Vegetarianism corresponds first and foremost to a cultural valorisation of ritual purity by Brahmin high castes (around 4% of the total estimated population), whose high social status has gradually been associated with abstinence from meat, justified by ahimsa – non-violence and compassion towards living beings. The author reiterates the fact that eating establishes one’s position in a cosmos that follows a hierarchy (Appadurai, 1981) between foods considered pure (vegetarian) and impure (non-vegetarian, with meat itself subject to its own hierarchy), which means that “the body is seen as the primary place, almost in a geographical sense, in which the symbolic meanings of meat are defined and recorded.” (p. 68)

While the Brahmin ethos has spread widely to other population groups, this ritual food norm coexists with other registers. In particular, the distinction between the “warming” (devalued in bodily terms) or “cooling” (valued) energetic properties of meat – rooted in Ayurveda and Siddha medecine (Zimmermann, 1982) – is frequently cited by meat eaters. Among non-vegetarians, the thermal qualities of food can explain its low rate of consumption, since meat is perceived as a “warming” food (especially chicken, beef, mutton, seafood and fish). These representations may be reinforced by the lipophobia that characterises modern medicine, which is itself influenced by the dominant Brahminic discourse, since doctors often come from a vegetarian elite (Sébastia, 2013).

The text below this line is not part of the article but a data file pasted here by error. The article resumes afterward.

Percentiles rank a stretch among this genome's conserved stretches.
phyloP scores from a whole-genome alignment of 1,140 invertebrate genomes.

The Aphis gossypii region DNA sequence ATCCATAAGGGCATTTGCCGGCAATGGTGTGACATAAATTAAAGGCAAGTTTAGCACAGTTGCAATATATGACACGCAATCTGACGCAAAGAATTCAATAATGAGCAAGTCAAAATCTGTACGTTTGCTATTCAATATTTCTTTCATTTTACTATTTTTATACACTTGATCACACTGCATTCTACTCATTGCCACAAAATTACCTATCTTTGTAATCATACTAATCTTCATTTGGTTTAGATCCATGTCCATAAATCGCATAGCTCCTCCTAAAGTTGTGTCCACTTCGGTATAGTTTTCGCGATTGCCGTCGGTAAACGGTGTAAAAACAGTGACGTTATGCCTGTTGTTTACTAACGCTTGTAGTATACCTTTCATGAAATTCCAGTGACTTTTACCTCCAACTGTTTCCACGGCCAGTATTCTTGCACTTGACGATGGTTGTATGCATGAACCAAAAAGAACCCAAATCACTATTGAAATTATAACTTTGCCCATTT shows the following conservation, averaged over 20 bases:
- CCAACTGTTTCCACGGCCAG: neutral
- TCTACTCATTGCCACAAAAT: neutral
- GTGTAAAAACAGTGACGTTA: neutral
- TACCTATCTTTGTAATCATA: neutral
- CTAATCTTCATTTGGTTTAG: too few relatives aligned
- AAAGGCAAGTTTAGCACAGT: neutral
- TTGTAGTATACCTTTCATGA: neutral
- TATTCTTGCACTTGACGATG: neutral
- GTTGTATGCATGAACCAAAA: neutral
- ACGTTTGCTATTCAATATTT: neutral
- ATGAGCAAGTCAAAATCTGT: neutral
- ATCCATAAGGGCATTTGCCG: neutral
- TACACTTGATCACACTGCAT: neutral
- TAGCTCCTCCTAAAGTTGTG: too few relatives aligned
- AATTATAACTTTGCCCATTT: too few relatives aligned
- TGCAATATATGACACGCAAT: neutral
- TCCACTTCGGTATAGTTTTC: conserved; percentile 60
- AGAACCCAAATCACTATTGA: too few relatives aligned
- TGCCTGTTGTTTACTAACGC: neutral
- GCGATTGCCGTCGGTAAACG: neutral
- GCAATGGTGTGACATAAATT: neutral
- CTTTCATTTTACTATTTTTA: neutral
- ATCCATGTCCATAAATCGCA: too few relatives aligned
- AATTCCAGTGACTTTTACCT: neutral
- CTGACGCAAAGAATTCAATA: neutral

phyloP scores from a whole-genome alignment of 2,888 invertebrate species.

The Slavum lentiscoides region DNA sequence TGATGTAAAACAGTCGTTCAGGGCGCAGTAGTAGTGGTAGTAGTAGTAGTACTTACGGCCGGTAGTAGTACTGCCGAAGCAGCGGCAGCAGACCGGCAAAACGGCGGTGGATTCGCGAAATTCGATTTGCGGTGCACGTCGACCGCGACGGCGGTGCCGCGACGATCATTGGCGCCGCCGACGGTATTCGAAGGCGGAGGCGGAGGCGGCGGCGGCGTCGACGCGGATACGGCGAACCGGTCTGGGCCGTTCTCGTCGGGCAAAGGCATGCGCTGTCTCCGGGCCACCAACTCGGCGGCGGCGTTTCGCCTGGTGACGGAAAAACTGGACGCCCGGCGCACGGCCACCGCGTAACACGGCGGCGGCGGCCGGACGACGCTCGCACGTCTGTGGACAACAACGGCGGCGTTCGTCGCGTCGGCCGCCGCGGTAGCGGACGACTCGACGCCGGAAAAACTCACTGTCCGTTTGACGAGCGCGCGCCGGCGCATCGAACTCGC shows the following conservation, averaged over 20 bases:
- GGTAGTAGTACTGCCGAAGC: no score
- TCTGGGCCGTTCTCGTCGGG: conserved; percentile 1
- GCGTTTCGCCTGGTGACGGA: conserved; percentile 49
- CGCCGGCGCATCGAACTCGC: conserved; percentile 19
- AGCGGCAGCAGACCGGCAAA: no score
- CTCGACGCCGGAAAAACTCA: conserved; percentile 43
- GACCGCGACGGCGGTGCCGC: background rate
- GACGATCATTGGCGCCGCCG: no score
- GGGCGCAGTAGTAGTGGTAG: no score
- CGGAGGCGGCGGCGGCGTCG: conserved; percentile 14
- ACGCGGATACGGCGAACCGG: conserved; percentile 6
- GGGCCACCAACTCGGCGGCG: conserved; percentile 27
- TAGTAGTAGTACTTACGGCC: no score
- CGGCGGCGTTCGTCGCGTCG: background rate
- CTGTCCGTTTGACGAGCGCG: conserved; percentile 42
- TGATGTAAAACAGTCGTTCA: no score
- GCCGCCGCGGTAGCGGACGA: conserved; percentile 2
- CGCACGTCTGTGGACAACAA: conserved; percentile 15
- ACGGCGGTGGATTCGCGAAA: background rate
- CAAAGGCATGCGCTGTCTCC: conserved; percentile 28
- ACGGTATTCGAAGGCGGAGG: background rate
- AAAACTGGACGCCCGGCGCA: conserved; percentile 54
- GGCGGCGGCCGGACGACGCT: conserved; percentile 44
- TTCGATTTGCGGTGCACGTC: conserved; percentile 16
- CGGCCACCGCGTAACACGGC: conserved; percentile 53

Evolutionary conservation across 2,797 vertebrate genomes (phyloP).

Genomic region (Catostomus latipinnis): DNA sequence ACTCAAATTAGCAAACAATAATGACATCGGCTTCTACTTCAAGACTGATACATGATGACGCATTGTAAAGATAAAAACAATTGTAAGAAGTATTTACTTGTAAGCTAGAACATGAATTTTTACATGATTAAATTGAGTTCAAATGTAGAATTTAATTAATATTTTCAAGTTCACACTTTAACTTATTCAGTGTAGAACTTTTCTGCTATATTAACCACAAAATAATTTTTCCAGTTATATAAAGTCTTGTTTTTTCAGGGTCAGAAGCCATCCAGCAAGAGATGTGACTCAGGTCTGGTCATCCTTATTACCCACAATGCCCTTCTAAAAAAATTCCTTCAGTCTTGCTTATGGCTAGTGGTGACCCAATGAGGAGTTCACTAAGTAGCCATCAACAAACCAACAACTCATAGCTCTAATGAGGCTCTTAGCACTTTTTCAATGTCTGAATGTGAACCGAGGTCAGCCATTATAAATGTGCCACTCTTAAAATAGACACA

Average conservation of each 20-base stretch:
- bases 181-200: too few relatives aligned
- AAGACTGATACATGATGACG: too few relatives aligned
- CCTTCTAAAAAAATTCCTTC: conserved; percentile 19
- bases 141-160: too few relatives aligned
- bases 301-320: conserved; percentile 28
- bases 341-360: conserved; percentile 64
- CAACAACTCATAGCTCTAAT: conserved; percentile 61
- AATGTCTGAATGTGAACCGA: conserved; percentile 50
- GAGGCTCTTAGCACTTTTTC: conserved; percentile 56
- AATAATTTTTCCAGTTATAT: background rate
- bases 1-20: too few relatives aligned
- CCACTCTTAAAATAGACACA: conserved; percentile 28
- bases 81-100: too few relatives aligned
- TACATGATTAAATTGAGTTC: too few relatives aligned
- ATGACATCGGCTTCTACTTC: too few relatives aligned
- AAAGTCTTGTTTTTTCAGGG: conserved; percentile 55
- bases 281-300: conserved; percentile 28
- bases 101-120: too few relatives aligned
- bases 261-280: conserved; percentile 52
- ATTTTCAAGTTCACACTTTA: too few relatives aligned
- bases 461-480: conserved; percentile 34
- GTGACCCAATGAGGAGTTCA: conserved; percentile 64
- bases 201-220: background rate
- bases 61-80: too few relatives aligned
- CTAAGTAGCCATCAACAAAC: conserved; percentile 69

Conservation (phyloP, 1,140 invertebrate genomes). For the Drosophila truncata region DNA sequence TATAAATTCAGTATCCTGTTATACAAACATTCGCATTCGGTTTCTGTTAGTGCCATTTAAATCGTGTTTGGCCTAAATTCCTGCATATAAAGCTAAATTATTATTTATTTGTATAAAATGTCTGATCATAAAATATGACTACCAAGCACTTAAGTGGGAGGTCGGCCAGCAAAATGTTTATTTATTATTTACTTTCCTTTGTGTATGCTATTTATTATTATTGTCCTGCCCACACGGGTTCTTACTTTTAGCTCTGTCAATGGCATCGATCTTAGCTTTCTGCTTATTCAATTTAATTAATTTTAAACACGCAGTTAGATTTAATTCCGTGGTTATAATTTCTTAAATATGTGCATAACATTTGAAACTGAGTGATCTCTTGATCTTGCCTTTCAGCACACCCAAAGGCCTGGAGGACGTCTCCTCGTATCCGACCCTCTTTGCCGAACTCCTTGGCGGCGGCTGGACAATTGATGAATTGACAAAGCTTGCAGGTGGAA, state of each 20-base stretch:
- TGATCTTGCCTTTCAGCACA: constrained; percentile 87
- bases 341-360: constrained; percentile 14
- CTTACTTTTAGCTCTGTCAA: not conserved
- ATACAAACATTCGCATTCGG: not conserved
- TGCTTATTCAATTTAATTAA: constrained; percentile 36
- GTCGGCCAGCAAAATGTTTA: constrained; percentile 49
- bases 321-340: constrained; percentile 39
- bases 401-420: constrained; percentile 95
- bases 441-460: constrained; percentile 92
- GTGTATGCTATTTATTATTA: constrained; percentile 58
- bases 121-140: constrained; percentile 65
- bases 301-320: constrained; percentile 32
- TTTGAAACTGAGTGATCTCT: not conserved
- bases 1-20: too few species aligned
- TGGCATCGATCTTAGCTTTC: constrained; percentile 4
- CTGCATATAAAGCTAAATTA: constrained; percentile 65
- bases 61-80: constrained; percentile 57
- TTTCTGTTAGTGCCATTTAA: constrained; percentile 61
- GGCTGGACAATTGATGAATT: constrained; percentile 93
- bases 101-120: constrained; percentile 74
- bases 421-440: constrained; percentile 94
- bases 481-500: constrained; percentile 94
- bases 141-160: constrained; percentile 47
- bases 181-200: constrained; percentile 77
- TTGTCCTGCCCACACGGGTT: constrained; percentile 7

However, food norms do not uniformly denounce meat consumption, with some repertoires actually valuing its nutritional properties. Meat may be perceived as a provider of energy, strength, vigour, sexual power and virility (its consumption then becomes men’s responsibility). This is particularly true among certain social groups, such as low-caste Dalits, Muslims or high-caste martial Rajputs.

Other normative repertoires may also value other factors, such as: pleasure; the freedom from inherited standards that meat consumption can bring for young people from high castes; the cosmopolitan and ostentatious dimension that comes into play for middle classes and urbanised upper classes; and even “carnivorous resistance” (p. 303) among politicised lower castes, which underlines the political dimension of meat consumption.